Milestones: Understanding Your Child's Growth

This month, we'll be focusing on developmental milestones—the things most children can do by a certain age. But it's important to remember that children do not develop according to a predetermined schedule. There is a great deal of natural variation in when children reach a certain milestone.

Before a baby understands his parents' words, he is learning important lessons! Tweet this!

Keeping this in mind, however, milestones can provide parents with valuable cues about their children's development. Throughout January, we'll be providing readers with information about healthy development, how to promote it, and how to know when a child may have a developmental problem.

Parents play an important role in children’s mastery of early social and emotional skills.

Even before a baby can understand what his parents are saying, he is learning important lessons from their tone of voice, their facial expressions, and their body language. Sensitive parenting, positive feedback, and emotional support are necessary ingredients for a child's social and emotional development.

Accurate information about milestones can enhance the effectiveness of parenting.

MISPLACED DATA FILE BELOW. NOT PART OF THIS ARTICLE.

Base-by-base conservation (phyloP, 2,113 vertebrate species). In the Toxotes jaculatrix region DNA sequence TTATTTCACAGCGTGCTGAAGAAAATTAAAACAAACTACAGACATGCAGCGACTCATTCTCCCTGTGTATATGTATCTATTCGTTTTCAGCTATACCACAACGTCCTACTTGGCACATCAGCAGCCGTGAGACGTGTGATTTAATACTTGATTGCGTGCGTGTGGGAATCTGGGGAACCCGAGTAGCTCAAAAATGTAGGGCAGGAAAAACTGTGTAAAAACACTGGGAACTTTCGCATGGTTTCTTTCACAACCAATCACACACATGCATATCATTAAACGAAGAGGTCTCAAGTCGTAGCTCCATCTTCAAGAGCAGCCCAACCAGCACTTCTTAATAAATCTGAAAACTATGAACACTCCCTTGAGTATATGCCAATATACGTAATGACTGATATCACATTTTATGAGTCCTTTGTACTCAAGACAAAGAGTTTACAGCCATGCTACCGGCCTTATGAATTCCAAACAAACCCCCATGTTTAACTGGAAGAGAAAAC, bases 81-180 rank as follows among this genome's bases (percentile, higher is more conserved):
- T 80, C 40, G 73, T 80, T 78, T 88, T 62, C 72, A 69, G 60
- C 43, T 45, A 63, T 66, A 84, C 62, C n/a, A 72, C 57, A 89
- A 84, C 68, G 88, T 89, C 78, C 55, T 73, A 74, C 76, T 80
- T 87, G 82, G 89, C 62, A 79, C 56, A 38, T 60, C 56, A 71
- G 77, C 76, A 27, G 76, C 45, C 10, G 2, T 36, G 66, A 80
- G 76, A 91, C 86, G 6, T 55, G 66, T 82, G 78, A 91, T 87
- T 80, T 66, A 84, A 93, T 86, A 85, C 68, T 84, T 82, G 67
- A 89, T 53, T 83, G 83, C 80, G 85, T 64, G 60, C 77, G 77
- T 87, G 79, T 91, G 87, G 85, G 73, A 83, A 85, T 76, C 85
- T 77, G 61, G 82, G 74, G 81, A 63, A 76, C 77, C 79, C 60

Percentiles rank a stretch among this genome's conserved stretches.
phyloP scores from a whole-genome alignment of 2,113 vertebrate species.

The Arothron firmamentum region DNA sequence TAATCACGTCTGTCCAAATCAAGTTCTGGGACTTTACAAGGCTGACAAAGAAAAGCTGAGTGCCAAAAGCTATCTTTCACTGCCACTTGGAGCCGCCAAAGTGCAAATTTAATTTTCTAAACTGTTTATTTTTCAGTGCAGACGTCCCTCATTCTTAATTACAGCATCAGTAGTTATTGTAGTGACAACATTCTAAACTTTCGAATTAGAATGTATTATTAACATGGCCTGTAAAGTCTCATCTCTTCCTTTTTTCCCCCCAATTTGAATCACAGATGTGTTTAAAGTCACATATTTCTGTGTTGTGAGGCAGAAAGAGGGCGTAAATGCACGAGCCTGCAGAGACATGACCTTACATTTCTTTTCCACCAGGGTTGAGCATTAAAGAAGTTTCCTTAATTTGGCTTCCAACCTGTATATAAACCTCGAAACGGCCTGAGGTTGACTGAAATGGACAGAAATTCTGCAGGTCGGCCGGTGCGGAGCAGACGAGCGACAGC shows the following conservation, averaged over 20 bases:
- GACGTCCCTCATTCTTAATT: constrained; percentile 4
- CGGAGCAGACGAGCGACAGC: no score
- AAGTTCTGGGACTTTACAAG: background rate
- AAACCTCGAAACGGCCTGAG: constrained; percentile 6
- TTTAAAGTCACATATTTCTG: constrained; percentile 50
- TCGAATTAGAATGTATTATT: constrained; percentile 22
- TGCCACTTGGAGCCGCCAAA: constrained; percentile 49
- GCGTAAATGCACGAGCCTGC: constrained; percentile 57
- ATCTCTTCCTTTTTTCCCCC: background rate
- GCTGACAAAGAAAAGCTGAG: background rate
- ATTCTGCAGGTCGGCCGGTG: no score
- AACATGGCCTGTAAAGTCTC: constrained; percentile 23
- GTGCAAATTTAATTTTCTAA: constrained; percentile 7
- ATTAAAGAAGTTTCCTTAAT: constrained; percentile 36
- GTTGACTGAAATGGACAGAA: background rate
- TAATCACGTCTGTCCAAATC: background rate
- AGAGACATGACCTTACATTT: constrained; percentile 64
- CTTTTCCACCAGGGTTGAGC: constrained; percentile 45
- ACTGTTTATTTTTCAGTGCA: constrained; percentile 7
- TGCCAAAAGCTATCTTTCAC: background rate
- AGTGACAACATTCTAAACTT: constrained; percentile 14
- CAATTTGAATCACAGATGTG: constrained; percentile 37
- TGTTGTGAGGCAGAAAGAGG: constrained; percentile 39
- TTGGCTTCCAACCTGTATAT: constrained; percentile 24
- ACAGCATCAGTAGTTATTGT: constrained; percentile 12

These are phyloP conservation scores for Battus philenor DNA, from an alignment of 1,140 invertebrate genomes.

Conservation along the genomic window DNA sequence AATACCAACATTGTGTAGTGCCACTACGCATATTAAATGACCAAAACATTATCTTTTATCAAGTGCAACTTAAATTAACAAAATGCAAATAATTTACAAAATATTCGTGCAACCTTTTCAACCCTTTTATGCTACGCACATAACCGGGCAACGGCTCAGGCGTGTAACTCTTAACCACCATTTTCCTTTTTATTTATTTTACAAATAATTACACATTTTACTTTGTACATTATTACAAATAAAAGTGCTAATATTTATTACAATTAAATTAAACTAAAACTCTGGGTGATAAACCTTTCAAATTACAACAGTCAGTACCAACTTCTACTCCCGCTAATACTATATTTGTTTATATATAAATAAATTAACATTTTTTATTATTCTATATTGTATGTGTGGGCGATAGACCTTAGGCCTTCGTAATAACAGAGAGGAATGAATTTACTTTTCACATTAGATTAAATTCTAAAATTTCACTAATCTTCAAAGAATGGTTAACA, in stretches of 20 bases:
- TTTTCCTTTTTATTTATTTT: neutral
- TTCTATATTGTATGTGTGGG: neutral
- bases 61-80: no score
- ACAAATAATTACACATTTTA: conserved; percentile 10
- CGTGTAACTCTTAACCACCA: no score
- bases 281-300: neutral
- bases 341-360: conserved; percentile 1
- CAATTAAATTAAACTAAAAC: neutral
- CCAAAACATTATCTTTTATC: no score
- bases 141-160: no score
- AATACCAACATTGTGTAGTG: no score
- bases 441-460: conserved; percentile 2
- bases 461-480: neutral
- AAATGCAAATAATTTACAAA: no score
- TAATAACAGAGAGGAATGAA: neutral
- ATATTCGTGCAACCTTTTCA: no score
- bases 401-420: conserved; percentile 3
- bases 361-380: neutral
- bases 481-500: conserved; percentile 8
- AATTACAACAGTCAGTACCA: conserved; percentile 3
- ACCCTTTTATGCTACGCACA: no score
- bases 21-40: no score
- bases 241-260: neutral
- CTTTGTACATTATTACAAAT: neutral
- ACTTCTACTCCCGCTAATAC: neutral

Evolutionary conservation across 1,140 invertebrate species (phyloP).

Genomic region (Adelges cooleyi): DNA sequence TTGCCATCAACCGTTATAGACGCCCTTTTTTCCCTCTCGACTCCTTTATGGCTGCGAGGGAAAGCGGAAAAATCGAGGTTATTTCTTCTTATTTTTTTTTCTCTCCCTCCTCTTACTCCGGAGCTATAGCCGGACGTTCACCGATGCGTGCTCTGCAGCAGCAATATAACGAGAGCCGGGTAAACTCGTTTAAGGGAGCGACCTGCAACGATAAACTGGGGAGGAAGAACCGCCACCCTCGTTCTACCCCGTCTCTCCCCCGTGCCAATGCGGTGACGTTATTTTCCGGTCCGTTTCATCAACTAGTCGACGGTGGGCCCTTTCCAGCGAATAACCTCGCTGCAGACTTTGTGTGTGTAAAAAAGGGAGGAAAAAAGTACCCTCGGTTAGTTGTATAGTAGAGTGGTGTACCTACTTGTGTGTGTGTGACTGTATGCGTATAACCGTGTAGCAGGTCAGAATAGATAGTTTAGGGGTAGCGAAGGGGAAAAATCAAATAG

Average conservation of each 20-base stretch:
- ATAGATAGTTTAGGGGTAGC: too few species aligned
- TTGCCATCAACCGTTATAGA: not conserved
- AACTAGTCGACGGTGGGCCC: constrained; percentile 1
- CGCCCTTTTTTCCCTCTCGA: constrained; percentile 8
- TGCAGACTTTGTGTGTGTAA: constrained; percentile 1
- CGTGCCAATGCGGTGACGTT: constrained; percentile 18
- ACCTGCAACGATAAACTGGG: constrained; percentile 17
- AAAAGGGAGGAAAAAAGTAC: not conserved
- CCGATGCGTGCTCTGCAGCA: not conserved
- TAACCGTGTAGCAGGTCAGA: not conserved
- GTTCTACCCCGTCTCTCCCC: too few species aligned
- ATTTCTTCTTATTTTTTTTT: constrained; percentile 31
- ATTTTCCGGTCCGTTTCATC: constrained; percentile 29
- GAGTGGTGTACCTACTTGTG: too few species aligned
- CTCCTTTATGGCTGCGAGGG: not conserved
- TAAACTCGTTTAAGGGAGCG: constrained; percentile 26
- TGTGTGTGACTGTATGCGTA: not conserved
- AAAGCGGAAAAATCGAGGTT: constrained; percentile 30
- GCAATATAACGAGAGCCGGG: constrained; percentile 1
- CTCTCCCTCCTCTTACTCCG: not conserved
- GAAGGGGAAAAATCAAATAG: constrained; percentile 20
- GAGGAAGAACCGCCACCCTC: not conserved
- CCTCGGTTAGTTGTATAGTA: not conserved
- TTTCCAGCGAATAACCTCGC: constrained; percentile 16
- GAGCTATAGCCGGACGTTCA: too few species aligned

Being a good parent doesn't require a specialized degree in early development. But being well-informed can help you be more effective at ensuring that your child enjoys the appropriate experiences he needs in order to reach his potential.

Well-informed parents tend to have realistic expectations about what children can do and learn at various stages of development. Parents who are familiar with developmental stages and milestones judge their children's progress accurately, have realistic expectations, and provide stimulating home environments.

Parents without such knowledge often expect too much from their children, which can lead to impatience, anger and inappropriate discipline. They may also expect too little: not knowing what their children are capable of at a given age, they're unlikely to challenge them to reach their potential.

Below is a partial list of social and emotional milestones from the first year of life:

Birth to One Month

  • Responds positively to familiar caregiver
  • Makes eye contact

One to Three Months

  • Smiles at the sound of familiar voices
  • Cries to demand attention

Three to Six Months

  • Babbles and laughs to get adult attention
  • Pays close attention to older children and their actions

Six to Nine Months

  • Distinguishes voices of important, familiar people
  • Distinguishes emotions of others by tone of voice

Nine to Twelve Months

  • Begins to show anxiety upon separation from familiar adults (separation anxiety)
  • Initiates and shows delight in social play